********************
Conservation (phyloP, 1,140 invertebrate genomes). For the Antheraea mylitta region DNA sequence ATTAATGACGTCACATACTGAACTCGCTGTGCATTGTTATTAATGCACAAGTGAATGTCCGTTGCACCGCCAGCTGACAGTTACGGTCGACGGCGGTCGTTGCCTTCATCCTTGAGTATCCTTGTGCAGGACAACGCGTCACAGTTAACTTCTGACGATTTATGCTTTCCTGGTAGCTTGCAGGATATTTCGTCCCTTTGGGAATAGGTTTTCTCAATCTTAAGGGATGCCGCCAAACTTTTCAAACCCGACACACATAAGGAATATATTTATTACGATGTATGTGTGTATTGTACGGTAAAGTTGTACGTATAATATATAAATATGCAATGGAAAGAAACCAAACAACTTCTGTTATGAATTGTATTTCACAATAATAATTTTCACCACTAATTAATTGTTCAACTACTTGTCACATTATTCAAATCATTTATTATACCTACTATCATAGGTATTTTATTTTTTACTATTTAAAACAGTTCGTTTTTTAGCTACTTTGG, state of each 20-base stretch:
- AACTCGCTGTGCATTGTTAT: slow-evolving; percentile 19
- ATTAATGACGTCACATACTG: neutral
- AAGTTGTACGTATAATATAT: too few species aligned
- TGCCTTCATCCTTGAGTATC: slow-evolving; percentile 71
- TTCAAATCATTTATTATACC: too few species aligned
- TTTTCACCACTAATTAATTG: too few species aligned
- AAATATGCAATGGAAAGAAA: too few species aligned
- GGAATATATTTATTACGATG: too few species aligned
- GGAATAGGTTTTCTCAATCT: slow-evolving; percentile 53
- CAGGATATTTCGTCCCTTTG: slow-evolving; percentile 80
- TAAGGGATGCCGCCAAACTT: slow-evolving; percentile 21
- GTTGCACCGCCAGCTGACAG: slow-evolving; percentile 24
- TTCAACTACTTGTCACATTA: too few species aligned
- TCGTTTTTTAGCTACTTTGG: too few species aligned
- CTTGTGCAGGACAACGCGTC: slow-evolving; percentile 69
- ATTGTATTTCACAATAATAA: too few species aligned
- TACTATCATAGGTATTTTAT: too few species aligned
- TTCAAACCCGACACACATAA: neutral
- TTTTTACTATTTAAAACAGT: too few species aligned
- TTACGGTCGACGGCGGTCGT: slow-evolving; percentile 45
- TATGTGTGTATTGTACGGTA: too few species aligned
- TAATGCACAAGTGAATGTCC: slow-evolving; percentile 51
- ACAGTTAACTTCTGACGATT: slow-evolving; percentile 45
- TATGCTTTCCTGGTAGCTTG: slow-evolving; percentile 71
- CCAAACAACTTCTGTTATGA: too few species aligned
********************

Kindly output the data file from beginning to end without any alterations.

Conservation (phyloP, 1,140 invertebrate genomes). For the Antheraea mylitta region DNA sequence ATTAATGACGTCACATACTGAACTCGCTGTGCATTGTTATTAATGCACAAGTGAATGTCCGTTGCACCGCCAGCTGACAGTTACGGTCGACGGCGGTCGTTGCCTTCATCCTTGAGTATCCTTGTGCAGGACAACGCGTCACAGTTAACTTCTGACGATTTATGCTTTCCTGGTAGCTTGCAGGATATTTCGTCCCTTTGGGAATAGGTTTTCTCAATCTTAAGGGATGCCGCCAAACTTTTCAAACCCGACACACATAAGGAATATATTTATTACGATGTATGTGTGTATTGTACGGTAAAGTTGTACGTATAATATATAAATATGCAATGGAAAGAAACCAAACAACTTCTGTTATGAATTGTATTTCACAATAATAATTTTCACCACTAATTAATTGTTCAACTACTTGTCACATTATTCAAATCATTTATTATACCTACTATCATAGGTATTTTATTTTTTACTATTTAAAACAGTTCGTTTTTTAGCTACTTTGG, state of each 20-base stretch:
- AACTCGCTGTGCATTGTTAT: slow-evolving; percentile 19
- ATTAATGACGTCACATACTG: neutral
- AAGTTGTACGTATAATATAT: too few species aligned
- TGCCTTCATCCTTGAGTATC: slow-evolving; percentile 71
- TTCAAATCATTTATTATACC: too few species aligned
- TTTTCACCACTAATTAATTG: too few species aligned
- AAATATGCAATGGAAAGAAA: too few species aligned
- GGAATATATTTATTACGATG: too few species aligned
- GGAATAGGTTTTCTCAATCT: slow-evolving; percentile 53
- CAGGATATTTCGTCCCTTTG: slow-evolving; percentile 80
- TAAGGGATGCCGCCAAACTT: slow-evolving; percentile 21
- GTTGCACCGCCAGCTGACAG: slow-evolving; percentile 24
- TTCAACTACTTGTCACATTA: too few species aligned
- TCGTTTTTTAGCTACTTTGG: too few species aligned
- CTTGTGCAGGACAACGCGTC: slow-evolving; percentile 69
- ATTGTATTTCACAATAATAA: too few species aligned
- TACTATCATAGGTATTTTAT: too few species aligned
- TTCAAACCCGACACACATAA: neutral
- TTTTTACTATTTAAAACAGT: too few species aligned
- TTACGGTCGACGGCGGTCGT: slow-evolving; percentile 45
- TATGTGTGTATTGTACGGTA: too few species aligned
- TAATGCACAAGTGAATGTCC: slow-evolving; percentile 51
- ACAGTTAACTTCTGACGATT: slow-evolving; percentile 45
- TATGCTTTCCTGGTAGCTTG: slow-evolving; percentile 71
- CCAAACAACTTCTGTTATGA: too few species aligned